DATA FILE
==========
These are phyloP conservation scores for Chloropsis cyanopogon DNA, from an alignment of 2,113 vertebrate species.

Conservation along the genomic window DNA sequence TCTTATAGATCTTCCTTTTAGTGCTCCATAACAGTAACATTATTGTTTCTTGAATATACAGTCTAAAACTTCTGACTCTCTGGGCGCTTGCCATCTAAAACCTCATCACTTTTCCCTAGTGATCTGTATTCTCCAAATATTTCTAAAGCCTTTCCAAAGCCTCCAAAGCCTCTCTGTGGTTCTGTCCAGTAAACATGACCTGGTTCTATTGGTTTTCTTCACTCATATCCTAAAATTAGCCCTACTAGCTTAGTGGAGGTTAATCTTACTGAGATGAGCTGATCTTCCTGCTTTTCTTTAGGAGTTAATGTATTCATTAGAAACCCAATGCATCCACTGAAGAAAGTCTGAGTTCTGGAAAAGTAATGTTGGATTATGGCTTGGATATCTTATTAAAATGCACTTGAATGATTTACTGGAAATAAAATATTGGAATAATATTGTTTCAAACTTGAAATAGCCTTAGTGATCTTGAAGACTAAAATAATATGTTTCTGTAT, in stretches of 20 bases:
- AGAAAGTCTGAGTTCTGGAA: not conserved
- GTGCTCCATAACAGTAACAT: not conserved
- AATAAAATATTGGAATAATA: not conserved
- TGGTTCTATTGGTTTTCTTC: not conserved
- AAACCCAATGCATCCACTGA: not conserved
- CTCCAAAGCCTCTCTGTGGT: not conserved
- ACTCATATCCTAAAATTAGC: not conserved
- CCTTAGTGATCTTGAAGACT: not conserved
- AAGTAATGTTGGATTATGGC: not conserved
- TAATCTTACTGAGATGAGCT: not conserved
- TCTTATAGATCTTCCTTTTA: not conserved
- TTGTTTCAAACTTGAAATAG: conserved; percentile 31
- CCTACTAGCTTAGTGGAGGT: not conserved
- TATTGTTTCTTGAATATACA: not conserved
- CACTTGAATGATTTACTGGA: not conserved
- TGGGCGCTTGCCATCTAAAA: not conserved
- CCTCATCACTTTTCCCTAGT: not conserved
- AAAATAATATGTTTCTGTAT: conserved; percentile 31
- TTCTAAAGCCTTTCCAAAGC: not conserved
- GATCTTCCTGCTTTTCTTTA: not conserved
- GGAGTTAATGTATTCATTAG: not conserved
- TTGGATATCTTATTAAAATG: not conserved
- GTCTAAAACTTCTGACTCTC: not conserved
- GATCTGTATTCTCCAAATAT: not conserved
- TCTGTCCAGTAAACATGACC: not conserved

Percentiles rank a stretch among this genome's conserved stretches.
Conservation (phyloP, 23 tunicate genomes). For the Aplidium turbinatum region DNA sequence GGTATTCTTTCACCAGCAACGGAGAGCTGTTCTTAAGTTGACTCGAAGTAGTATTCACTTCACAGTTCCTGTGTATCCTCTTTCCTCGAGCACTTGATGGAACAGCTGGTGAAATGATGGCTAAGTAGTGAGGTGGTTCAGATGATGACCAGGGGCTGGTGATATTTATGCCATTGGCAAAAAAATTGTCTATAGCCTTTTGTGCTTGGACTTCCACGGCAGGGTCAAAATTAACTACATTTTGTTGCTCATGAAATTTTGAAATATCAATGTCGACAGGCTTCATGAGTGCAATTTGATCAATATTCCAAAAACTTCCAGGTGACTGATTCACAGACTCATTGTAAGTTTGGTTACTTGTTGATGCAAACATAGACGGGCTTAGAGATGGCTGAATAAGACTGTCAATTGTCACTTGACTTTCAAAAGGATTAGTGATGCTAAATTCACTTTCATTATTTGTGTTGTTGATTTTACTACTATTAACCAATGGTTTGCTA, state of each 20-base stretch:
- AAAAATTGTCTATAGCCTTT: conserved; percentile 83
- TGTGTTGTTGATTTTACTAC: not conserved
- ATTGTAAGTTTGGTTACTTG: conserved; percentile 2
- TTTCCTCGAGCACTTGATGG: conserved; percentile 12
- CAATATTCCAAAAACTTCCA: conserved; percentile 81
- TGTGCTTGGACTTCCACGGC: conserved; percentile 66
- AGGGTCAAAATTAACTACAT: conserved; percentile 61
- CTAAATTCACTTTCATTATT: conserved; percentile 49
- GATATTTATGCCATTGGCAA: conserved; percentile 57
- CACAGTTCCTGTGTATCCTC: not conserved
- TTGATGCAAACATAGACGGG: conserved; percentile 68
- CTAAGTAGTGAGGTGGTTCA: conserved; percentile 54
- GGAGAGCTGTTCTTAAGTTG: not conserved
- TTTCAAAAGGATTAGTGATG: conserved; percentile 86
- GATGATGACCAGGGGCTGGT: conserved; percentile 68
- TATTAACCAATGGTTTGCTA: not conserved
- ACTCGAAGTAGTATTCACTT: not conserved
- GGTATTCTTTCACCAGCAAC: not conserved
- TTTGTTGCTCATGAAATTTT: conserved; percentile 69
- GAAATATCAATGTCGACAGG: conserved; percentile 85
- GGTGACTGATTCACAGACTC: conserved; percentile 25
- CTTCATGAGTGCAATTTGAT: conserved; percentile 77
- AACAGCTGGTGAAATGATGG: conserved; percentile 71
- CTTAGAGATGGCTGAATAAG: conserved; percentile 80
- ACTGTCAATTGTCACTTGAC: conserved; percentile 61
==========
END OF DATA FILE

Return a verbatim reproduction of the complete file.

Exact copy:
These are phyloP conservation scores for Chloropsis cyanopogon DNA, from an alignment of 2,113 vertebrate species.

Conservation along the genomic window DNA sequence TCTTATAGATCTTCCTTTTAGTGCTCCATAACAGTAACATTATTGTTTCTTGAATATACAGTCTAAAACTTCTGACTCTCTGGGCGCTTGCCATCTAAAACCTCATCACTTTTCCCTAGTGATCTGTATTCTCCAAATATTTCTAAAGCCTTTCCAAAGCCTCCAAAGCCTCTCTGTGGTTCTGTCCAGTAAACATGACCTGGTTCTATTGGTTTTCTTCACTCATATCCTAAAATTAGCCCTACTAGCTTAGTGGAGGTTAATCTTACTGAGATGAGCTGATCTTCCTGCTTTTCTTTAGGAGTTAATGTATTCATTAGAAACCCAATGCATCCACTGAAGAAAGTCTGAGTTCTGGAAAAGTAATGTTGGATTATGGCTTGGATATCTTATTAAAATGCACTTGAATGATTTACTGGAAATAAAATATTGGAATAATATTGTTTCAAACTTGAAATAGCCTTAGTGATCTTGAAGACTAAAATAATATGTTTCTGTAT, in stretches of 20 bases:
- AGAAAGTCTGAGTTCTGGAA: not conserved
- GTGCTCCATAACAGTAACAT: not conserved
- AATAAAATATTGGAATAATA: not conserved
- TGGTTCTATTGGTTTTCTTC: not conserved
- AAACCCAATGCATCCACTGA: not conserved
- CTCCAAAGCCTCTCTGTGGT: not conserved
- ACTCATATCCTAAAATTAGC: not conserved
- CCTTAGTGATCTTGAAGACT: not conserved
- AAGTAATGTTGGATTATGGC: not conserved
- TAATCTTACTGAGATGAGCT: not conserved
- TCTTATAGATCTTCCTTTTA: not conserved
- TTGTTTCAAACTTGAAATAG: conserved; percentile 31
- CCTACTAGCTTAGTGGAGGT: not conserved
- TATTGTTTCTTGAATATACA: not conserved
- CACTTGAATGATTTACTGGA: not conserved
- TGGGCGCTTGCCATCTAAAA: not conserved
- CCTCATCACTTTTCCCTAGT: not conserved
- AAAATAATATGTTTCTGTAT: conserved; percentile 31
- TTCTAAAGCCTTTCCAAAGC: not conserved
- GATCTTCCTGCTTTTCTTTA: not conserved
- GGAGTTAATGTATTCATTAG: not conserved
- TTGGATATCTTATTAAAATG: not conserved
- GTCTAAAACTTCTGACTCTC: not conserved
- GATCTGTATTCTCCAAATAT: not conserved
- TCTGTCCAGTAAACATGACC: not conserved

Percentiles rank a stretch among this genome's conserved stretches.
Conservation (phyloP, 23 tunicate genomes). For the Aplidium turbinatum region DNA sequence GGTATTCTTTCACCAGCAACGGAGAGCTGTTCTTAAGTTGACTCGAAGTAGTATTCACTTCACAGTTCCTGTGTATCCTCTTTCCTCGAGCACTTGATGGAACAGCTGGTGAAATGATGGCTAAGTAGTGAGGTGGTTCAGATGATGACCAGGGGCTGGTGATATTTATGCCATTGGCAAAAAAATTGTCTATAGCCTTTTGTGCTTGGACTTCCACGGCAGGGTCAAAATTAACTACATTTTGTTGCTCATGAAATTTTGAAATATCAATGTCGACAGGCTTCATGAGTGCAATTTGATCAATATTCCAAAAACTTCCAGGTGACTGATTCACAGACTCATTGTAAGTTTGGTTACTTGTTGATGCAAACATAGACGGGCTTAGAGATGGCTGAATAAGACTGTCAATTGTCACTTGACTTTCAAAAGGATTAGTGATGCTAAATTCACTTTCATTATTTGTGTTGTTGATTTTACTACTATTAACCAATGGTTTGCTA, state of each 20-base stretch:
- AAAAATTGTCTATAGCCTTT: conserved; percentile 83
- TGTGTTGTTGATTTTACTAC: not conserved
- ATTGTAAGTTTGGTTACTTG: conserved; percentile 2
- TTTCCTCGAGCACTTGATGG: conserved; percentile 12
- CAATATTCCAAAAACTTCCA: conserved; percentile 81
- TGTGCTTGGACTTCCACGGC: conserved; percentile 66
- AGGGTCAAAATTAACTACAT: conserved; percentile 61
- CTAAATTCACTTTCATTATT: conserved; percentile 49
- GATATTTATGCCATTGGCAA: conserved; percentile 57
- CACAGTTCCTGTGTATCCTC: not conserved
- TTGATGCAAACATAGACGGG: conserved; percentile 68
- CTAAGTAGTGAGGTGGTTCA: conserved; percentile 54
- GGAGAGCTGTTCTTAAGTTG: not conserved
- TTTCAAAAGGATTAGTGATG: conserved; percentile 86
- GATGATGACCAGGGGCTGGT: conserved; percentile 68
- TATTAACCAATGGTTTGCTA: not conserved
- ACTCGAAGTAGTATTCACTT: not conserved
- GGTATTCTTTCACCAGCAAC: not conserved
- TTTGTTGCTCATGAAATTTT: conserved; percentile 69
- GAAATATCAATGTCGACAGG: conserved; percentile 85
- GGTGACTGATTCACAGACTC: conserved; percentile 25
- CTTCATGAGTGCAATTTGAT: conserved; percentile 77
- AACAGCTGGTGAAATGATGG: conserved; percentile 71
- CTTAGAGATGGCTGAATAAG: conserved; percentile 80
- ACTGTCAATTGTCACTTGAC: conserved; percentile 61